Eventually, with another QR code, we managed to leave the store. It may have been my imagination, but all the young people nearby looked suspiciously perfect. What was not my imagination was that, less than half an hour later, Dietmar got an advert sent to him, advertising jobs at Pingo Doce. Presumably, if you lurk around Pingo Doce without the app, you must be potless and in need of a job. What might be a coincidence is that my social media feed for the next couple of weeks was full of diet and nutrition advice for the first time ever. Bearing in mind that I rarely even search for recipes, don’t post photos of me in a bikini or talk about weight loss, I can only assume that the cookies in my basket in the real world translated to virtual ones. There were, after all, no bananas or indeed much fresh fruit to speak of, and we had ended up buying a load of nutritionally bankrupt crap. Coincidence? Maybe. Terrifying? For sure…

Anyway, the next day we set sail from Lisbon to Sines (pronounced See-Nesh), where we got pinned by the wind and the orcas for a week. If you haven’t heard about the orcas, the summary is this: sometime in 2020, some yachts near Gibraltar reported being ‘attacked’ by killer whales. This was followed by occasional reports, with increasing frequency, from the mouth of the Mediterranean all the way up to the Bay of Biscay. There is a population of killer whales (a misnomer as orcas are not in fact whales, they are cetaceans and effectively the most highly evolved of the dolphin family), around 50 of them, that migrate up and down the Portuguese and Spanish coast on the Atlantic side, following the tuna schools between Gibraltar and Biscay. One pod, then apparently two, have taken to biting the rudders of smaller boats, slamming into the boats so hard that they do damage to the steering gear or the propeller. In many cases, boats have had to be towed into the nearest marina for repairs. A few times, they were taking on water.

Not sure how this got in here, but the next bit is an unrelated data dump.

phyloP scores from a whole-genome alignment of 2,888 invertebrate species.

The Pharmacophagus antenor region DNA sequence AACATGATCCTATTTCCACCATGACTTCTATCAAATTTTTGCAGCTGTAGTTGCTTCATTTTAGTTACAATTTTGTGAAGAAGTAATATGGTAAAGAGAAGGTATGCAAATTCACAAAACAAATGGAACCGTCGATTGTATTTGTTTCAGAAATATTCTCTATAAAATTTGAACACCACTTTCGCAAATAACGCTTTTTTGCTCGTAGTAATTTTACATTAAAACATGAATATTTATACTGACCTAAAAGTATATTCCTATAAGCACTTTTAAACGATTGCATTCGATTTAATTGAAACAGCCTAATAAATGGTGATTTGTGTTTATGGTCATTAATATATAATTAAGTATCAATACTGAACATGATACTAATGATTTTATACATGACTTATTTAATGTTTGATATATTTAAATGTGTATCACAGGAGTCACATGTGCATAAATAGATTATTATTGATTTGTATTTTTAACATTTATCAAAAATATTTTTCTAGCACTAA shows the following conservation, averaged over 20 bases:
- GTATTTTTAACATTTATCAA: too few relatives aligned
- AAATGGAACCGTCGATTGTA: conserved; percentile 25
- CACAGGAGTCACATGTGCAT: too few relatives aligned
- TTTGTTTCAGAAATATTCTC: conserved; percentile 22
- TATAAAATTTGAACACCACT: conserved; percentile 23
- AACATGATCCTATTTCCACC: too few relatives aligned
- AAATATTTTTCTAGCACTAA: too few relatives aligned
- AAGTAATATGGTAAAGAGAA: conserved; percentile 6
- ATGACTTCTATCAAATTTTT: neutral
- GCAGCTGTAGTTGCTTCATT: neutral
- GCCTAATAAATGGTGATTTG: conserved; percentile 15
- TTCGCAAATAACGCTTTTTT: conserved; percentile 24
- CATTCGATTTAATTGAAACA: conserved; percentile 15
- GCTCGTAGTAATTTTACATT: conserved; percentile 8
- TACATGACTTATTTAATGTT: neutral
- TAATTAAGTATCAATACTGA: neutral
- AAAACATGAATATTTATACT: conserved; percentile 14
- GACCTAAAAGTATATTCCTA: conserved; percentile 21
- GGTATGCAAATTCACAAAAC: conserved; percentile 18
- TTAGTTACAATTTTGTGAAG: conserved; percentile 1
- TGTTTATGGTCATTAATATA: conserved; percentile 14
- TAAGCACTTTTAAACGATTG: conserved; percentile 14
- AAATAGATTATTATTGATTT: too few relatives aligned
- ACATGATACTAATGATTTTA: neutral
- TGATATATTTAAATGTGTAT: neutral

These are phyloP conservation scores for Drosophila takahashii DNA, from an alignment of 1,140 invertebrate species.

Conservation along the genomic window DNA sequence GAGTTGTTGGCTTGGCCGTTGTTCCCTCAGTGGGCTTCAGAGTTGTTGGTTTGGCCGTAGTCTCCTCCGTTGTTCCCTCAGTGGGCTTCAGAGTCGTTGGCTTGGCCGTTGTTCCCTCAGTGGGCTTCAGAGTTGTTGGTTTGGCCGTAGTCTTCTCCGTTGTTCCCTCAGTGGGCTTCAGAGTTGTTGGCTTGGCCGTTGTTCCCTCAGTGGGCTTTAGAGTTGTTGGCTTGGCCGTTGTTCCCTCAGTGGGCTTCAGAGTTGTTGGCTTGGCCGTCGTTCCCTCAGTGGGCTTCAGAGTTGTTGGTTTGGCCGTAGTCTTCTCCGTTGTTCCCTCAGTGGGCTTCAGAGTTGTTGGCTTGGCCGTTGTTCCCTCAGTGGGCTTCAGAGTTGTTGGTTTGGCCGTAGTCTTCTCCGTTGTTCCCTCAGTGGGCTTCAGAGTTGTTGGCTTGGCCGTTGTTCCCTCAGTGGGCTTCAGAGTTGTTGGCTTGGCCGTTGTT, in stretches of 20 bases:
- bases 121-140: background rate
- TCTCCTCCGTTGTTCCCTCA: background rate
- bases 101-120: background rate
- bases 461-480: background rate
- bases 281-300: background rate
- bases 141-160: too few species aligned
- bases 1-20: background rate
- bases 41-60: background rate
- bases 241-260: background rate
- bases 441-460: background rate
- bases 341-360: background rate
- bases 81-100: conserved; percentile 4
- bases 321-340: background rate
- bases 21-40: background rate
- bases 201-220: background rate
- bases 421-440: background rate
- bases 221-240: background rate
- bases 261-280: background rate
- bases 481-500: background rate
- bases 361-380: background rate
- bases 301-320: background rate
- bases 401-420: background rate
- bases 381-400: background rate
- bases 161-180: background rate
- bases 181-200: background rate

Interestingly, the authorities don’t seem to be taking any action apart from issuing instructions that, if the orcas hit your boat, you should turn everything off including the depth sounder and effectively become as ‘boring’ as possible. No one has died, but a lot of people have been very scared and there have been suggestions online that “action needs to be taken.” The lack of advice about what – if any – proactive action might be taken has lead to threads on social media advocating, at the one (pretty disgusting) extreme, emptying blackwater tanks (your toilet holding tank) onto them and at the other, discharging diesel or explosives into the water very near them. At the time of writing, there have been some reports of the orcas trying the same trick on fishing boats. I don’t think that that was a good idea… I dread to think what will happen next. I’m not sure that the future looks very rosy for this pod- animals never seem to come off that well when they go head to head with human stubbornness, stupidity or greed.